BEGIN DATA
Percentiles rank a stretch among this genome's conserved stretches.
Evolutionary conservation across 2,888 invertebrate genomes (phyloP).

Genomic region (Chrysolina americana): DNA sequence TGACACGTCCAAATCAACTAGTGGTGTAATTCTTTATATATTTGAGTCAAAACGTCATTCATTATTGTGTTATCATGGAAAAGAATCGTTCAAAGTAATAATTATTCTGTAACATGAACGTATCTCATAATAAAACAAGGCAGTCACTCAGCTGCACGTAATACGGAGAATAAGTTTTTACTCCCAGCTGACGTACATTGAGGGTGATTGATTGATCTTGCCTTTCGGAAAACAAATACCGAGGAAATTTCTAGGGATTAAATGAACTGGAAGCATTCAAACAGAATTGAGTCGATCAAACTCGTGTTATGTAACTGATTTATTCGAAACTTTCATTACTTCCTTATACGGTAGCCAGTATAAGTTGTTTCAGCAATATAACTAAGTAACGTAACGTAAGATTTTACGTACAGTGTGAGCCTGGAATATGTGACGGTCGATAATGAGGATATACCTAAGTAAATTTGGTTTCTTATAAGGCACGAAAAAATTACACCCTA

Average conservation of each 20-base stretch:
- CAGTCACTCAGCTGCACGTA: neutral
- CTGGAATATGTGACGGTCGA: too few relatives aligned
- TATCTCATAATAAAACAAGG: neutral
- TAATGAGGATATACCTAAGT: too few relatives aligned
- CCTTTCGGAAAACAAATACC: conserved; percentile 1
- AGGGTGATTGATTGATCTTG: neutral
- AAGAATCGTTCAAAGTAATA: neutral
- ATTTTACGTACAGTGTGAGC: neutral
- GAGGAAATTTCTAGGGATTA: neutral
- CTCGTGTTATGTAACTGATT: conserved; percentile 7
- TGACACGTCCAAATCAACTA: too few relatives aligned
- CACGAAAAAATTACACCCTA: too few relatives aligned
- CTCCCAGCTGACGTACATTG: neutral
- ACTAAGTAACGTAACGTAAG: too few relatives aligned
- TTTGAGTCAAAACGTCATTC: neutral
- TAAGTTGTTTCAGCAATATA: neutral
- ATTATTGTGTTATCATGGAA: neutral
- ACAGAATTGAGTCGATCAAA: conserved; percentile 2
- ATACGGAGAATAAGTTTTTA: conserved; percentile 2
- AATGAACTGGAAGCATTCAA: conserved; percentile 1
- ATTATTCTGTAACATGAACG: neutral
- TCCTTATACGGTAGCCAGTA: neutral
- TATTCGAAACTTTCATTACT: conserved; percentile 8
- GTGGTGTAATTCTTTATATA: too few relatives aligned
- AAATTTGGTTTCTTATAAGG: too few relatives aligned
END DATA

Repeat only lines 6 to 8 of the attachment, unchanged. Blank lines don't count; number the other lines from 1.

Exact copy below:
- CTGGAATATGTGACGGTCGA: too few relatives aligned
- TATCTCATAATAAAACAAGG: neutral
- TAATGAGGATATACCTAAGT: too few relatives aligned